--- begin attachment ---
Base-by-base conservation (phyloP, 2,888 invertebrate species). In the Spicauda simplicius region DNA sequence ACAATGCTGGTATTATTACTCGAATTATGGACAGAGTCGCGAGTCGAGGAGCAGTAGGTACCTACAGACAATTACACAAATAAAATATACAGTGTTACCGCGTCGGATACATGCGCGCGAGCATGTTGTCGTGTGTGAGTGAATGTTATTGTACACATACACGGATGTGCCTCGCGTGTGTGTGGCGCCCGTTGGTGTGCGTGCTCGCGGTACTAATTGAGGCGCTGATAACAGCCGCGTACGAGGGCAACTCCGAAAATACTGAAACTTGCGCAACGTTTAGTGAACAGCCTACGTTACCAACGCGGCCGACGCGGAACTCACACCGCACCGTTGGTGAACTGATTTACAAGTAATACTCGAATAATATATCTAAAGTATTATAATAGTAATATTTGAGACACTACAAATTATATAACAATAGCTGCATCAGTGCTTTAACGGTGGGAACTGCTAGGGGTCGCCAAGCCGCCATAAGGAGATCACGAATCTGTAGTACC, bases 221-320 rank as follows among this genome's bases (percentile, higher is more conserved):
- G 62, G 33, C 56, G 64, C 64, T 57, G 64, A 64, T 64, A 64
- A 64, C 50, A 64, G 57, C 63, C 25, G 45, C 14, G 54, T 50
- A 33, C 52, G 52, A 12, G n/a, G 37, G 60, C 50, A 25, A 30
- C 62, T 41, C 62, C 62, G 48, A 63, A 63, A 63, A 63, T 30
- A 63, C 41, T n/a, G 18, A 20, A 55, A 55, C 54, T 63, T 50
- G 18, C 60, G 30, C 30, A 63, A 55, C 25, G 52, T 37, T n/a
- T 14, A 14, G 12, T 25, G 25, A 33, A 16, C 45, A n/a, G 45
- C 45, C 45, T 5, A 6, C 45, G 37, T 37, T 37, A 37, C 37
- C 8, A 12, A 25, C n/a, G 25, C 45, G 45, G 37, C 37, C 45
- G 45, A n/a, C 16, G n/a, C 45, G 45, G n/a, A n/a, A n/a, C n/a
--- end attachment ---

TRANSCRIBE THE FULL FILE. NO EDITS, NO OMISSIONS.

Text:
Base-by-base conservation (phyloP, 2,888 invertebrate species). In the Spicauda simplicius region DNA sequence ACAATGCTGGTATTATTACTCGAATTATGGACAGAGTCGCGAGTCGAGGAGCAGTAGGTACCTACAGACAATTACACAAATAAAATATACAGTGTTACCGCGTCGGATACATGCGCGCGAGCATGTTGTCGTGTGTGAGTGAATGTTATTGTACACATACACGGATGTGCCTCGCGTGTGTGTGGCGCCCGTTGGTGTGCGTGCTCGCGGTACTAATTGAGGCGCTGATAACAGCCGCGTACGAGGGCAACTCCGAAAATACTGAAACTTGCGCAACGTTTAGTGAACAGCCTACGTTACCAACGCGGCCGACGCGGAACTCACACCGCACCGTTGGTGAACTGATTTACAAGTAATACTCGAATAATATATCTAAAGTATTATAATAGTAATATTTGAGACACTACAAATTATATAACAATAGCTGCATCAGTGCTTTAACGGTGGGAACTGCTAGGGGTCGCCAAGCCGCCATAAGGAGATCACGAATCTGTAGTACC, bases 221-320 rank as follows among this genome's bases (percentile, higher is more conserved):
- G 62, G 33, C 56, G 64, C 64, T 57, G 64, A 64, T 64, A 64
- A 64, C 50, A 64, G 57, C 63, C 25, G 45, C 14, G 54, T 50
- A 33, C 52, G 52, A 12, G n/a, G 37, G 60, C 50, A 25, A 30
- C 62, T 41, C 62, C 62, G 48, A 63, A 63, A 63, A 63, T 30
- A 63, C 41, T n/a, G 18, A 20, A 55, A 55, C 54, T 63, T 50
- G 18, C 60, G 30, C 30, A 63, A 55, C 25, G 52, T 37, T n/a
- T 14, A 14, G 12, T 25, G 25, A 33, A 16, C 45, A n/a, G 45
- C 45, C 45, T 5, A 6, C 45, G 37, T 37, T 37, A 37, C 37
- C 8, A 12, A 25, C n/a, G 25, C 45, G 45, G 37, C 37, C 45
- G 45, A n/a, C 16, G n/a, C 45, G 45, G n/a, A n/a, A n/a, C n/a